Hiding the 'Uglies'
By Paolo Benedetti
Beyond their ability to hold and circulate water, virtually all concrete watershapes have one more thing in common: Depending upon the size and complexity of the installation, their internal surfaces must be penetrated at a few points (and sometimes at many points) to move water from the vessel to the equipment pad.
Each of these penetrations – for main drains, suction and return lines or jets – performs a valuable function. But each and every one of them also interrupts the visual integrity of a watershape's internal surface and creates levels of visual distraction I want to minimize in executing projects for my clients.
And it's not just plumbing: There can be penetrations for lights and other accessories as well, each of them requiring placement of a face ring and attracting what I consider to be unmerited attention. Let's take a brief look at ways of concealing these surface interruptions as effectively as possible.
The trouble with all of these fittings is that suppliers approach them (as is certainly appropriate from their perspective) as one-size-fits-all solutions. They can't make rings in every color of the rainbow, so they head for the least common denominator and use white plastic – or go upscale and make them with chrome or some other metal.
This all might have sufficed 30 years ago, when most watershape interiors were white and few projects placed any sort of aesthetic demands on these fittings. But today, on a beautiful all-tile finish or with a bold exposed-aggregate surface, these plain-vanilla rings stick out like sore thumbs and compromise the looks of projects in ways I don't want to consider.
Helpfully, manufacturers are offering more ring treatments these days, and if you're lucky you might find something that approaches a good match with the special finish you've chosen or the beautiful tile your client likes. But more likely you'll need to step in and achieve the look you want by other means.
In many cases, for instance, I will send face rings out to be powder-coated, a process that produces beautiful results in just the colors I desire. Obviously, this adds a bit of time and cost to the process, and you need to take care when you get the rings back not to scratch them during handling or installation (although you do need to scratch them at the screw points to ensure connection to the bonding system). But for years now, powder coating has gotten me the colors I need for a wide variety of situations.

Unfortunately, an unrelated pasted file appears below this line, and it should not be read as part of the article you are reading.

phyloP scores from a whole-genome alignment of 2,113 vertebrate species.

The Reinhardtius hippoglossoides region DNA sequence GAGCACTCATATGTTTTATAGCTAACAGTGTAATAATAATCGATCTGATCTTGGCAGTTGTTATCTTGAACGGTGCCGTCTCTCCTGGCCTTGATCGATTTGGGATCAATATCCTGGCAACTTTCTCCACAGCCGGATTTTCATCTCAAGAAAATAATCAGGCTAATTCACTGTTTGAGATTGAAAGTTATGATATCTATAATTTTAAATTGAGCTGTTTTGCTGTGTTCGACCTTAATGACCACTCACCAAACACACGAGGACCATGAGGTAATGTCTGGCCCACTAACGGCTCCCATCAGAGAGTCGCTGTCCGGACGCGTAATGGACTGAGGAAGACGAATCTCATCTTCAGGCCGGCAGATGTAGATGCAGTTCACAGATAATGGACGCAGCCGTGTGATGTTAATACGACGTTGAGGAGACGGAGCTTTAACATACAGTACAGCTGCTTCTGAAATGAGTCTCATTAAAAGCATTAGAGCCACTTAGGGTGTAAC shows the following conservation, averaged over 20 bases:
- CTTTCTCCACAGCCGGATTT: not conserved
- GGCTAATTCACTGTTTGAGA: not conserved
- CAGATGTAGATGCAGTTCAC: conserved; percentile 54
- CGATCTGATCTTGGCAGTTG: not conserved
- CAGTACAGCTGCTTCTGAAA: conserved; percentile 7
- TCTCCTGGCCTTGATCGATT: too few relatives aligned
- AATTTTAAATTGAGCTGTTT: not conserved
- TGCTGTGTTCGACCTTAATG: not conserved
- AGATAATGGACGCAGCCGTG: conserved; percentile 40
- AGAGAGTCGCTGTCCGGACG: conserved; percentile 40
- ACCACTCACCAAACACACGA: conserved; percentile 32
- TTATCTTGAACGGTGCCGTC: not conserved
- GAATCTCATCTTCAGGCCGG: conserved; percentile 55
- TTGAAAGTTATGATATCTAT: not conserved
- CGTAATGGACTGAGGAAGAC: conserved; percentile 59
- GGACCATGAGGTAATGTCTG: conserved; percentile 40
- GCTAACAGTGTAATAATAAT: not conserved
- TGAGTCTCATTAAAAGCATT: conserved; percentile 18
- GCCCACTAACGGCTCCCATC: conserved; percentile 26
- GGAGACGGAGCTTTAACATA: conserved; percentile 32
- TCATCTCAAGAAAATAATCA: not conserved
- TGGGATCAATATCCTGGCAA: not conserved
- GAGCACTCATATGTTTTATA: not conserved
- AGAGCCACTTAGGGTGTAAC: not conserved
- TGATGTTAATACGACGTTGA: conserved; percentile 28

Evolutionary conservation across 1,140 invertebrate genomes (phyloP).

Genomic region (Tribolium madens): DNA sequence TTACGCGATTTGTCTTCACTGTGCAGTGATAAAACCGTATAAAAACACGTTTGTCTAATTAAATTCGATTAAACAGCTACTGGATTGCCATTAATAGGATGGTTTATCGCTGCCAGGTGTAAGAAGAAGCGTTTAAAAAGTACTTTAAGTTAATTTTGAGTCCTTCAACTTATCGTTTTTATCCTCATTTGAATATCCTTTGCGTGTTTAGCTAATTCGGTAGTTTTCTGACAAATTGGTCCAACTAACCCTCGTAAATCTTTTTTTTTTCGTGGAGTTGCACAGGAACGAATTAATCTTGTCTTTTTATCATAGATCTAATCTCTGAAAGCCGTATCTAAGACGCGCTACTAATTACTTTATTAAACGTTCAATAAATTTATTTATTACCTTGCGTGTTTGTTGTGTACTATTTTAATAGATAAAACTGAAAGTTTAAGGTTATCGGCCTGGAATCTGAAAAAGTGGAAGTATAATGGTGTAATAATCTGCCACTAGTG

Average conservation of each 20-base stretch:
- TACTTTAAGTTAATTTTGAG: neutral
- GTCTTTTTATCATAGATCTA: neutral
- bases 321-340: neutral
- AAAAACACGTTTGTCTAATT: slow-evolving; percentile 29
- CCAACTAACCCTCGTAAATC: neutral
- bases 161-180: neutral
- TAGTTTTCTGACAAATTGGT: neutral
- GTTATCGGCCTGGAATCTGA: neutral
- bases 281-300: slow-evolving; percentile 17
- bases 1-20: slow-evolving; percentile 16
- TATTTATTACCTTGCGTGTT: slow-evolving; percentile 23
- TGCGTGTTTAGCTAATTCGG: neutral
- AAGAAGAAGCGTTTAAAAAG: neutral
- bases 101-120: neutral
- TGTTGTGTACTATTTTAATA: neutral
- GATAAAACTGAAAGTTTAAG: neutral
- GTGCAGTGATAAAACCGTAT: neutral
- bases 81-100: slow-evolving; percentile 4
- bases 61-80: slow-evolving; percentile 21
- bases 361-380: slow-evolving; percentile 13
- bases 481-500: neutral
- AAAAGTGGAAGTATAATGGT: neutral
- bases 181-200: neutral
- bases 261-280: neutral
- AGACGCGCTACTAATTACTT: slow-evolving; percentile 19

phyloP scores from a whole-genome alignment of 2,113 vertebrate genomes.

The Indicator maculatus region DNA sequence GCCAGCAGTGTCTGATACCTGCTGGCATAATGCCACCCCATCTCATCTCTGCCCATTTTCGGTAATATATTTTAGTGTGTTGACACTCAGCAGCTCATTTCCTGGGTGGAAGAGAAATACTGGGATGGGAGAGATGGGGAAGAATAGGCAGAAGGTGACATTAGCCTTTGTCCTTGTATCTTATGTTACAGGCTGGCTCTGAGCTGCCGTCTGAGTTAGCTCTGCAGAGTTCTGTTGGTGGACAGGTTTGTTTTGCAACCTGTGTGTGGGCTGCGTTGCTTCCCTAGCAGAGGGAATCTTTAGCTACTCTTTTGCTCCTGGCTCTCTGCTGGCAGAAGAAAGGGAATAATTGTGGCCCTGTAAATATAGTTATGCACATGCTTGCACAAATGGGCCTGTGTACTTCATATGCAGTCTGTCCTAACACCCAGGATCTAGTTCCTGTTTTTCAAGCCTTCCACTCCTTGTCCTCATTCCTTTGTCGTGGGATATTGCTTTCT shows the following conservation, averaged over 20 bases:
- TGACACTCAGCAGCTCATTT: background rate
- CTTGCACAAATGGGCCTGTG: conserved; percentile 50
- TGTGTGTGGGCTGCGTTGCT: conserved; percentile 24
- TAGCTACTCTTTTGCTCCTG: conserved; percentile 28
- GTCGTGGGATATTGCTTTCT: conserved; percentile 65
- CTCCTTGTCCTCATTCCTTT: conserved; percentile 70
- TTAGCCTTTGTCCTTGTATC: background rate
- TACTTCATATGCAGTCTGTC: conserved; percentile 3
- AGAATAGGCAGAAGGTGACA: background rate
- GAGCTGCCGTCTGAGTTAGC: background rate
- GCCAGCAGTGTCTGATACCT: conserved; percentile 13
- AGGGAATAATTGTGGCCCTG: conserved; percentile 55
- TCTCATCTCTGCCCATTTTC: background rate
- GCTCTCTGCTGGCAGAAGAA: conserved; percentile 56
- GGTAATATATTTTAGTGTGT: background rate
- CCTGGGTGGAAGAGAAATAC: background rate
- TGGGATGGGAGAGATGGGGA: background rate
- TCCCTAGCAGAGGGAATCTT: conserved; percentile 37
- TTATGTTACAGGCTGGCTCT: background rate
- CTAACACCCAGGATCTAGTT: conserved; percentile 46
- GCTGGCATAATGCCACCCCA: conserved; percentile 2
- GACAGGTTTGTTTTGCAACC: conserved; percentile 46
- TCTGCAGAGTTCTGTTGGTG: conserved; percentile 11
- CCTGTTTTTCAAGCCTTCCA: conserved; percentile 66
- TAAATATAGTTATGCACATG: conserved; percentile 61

Another option is the tray approach offered by a few suppliers of suction covers. Here, at the time of finish application, you slather the fitting with the material with which you've finished the rest of the surface – exposed aggregate, pebbles or plaster. And you can even insert tile, although you need to appreciate the importance of getting everything aligned so the tile on the cover continues the patterns seen on the surfaces surrounding it.
I know that none of these solutions is perfect. For all I do to hide these things well, they'll still be perceptible because they bring dark spots and voids to the surface that can easily draw attention. Still, I take heart in the fact that they are underwater and absolutely do not stand out like the intrusive spa-side controls we discussed last time. They may still be there, but I consider my job done if I make these necessary fittings as minimally noticeable as possible.
In all of this, I'm driven by the fact that I don't like to compromise, especially given the fact that anything I do with respect to in-pool fittings is a bit of a compromise in and of itself. So I'm particular: If the powder color isn't right the first time and things don't look the way I want them to, I'll send the rings back for another round.
I do so because the key for me is covering my traces as best I can. I want my clients to bask in the glory of the whole setting, and the best way I've found to do so is by leaving them with as few visual tripping points or distractions as possible.